The man who destroyed his boss’ fund is an eccentric billionaire hedge fund manager named Bretton Woods (gotta give it to Loeb – cool name). He’s the kind of guy that flies in the world’s biggest piano prodigy for some afternoon entertainment. He lives by the mantra: “The only thing worse than death is becoming irrelevant.” Gekko’s plan is for Jacob to get a job with Bretton, gain his trust, then make a whole bunch of bad trades that bankrupt his ass (my words, not his). Gekko will be advising him from the sidelines, telling him when and what to move.

Unfortunately this all plays out about as well as it sounds. The more contrived your story, the harder it is for the audience to buy into. Money Never Sleeps plays out like a dramatized version of today’s news headlines, giving us no new or behind-the-scenes information, and does so with a story that doesn’t have any bite. The face of the franchise, Michael Douglas, plays a neutered down role for 90% of the story, feeling more like an assistant coach than the power hungry face of the team.

It wasn’t lost on me that a movie all about money feels like a desperate attempt to make money. Just because you don’t have ninjas with a kung-fu grip on your poster doesn’t mean you’re cinematizing a story for a noble cause. I pose this question to you: Is this story worth telling? I don’t think I need to answer that question to answer it. Stone and Douglas clearly see this as a way to get back in the game. And that’s fine. Vin just did it with The Fast And The Furious franchise. But we all know what kind of movie results from a project without any passion behind it.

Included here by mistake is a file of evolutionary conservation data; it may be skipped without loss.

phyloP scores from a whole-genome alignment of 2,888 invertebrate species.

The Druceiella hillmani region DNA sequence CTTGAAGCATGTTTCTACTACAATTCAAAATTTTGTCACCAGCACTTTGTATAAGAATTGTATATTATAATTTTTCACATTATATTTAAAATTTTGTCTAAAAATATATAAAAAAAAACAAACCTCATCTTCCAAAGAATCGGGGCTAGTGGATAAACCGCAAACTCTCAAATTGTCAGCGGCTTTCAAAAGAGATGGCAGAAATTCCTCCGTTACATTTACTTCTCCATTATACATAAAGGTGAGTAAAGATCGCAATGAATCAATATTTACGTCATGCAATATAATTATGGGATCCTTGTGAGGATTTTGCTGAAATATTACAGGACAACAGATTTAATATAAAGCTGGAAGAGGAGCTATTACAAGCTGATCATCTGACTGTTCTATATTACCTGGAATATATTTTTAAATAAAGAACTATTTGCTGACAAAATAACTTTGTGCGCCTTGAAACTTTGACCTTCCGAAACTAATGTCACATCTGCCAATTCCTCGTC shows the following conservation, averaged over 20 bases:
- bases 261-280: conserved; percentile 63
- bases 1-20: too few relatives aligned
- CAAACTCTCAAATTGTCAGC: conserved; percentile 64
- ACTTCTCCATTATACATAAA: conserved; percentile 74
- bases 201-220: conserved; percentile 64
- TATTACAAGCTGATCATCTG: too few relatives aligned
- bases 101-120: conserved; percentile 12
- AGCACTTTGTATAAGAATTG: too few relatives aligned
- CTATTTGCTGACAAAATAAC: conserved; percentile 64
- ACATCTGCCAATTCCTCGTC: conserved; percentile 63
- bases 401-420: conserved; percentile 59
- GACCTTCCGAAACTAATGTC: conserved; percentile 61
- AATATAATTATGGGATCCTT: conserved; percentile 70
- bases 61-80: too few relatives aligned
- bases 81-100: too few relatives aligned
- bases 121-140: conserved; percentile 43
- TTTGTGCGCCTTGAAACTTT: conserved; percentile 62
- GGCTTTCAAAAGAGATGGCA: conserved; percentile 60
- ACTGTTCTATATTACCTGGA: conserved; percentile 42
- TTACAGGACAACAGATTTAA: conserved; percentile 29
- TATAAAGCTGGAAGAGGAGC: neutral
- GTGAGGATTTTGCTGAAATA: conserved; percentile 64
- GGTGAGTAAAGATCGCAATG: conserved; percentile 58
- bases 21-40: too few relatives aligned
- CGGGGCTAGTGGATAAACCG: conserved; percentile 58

Luckily “Money Never Sleeps” has a saving grace. And that saving grace is its ending. Without giving too much away, a role that looked pretty thankless for Douglas comes roaring back up the charts like a hot stock. Loeb’s previous 105 pages were all a carefully constructed set-up to give us a shocker of a finale. And I have to admit, it worked. But the end result feels like a government bailout. Sure we feel okay now. But does it solve the underlying structural issues in the system? I’m afraid not. The best final 30 pages in history couldn’t have saved this sequel.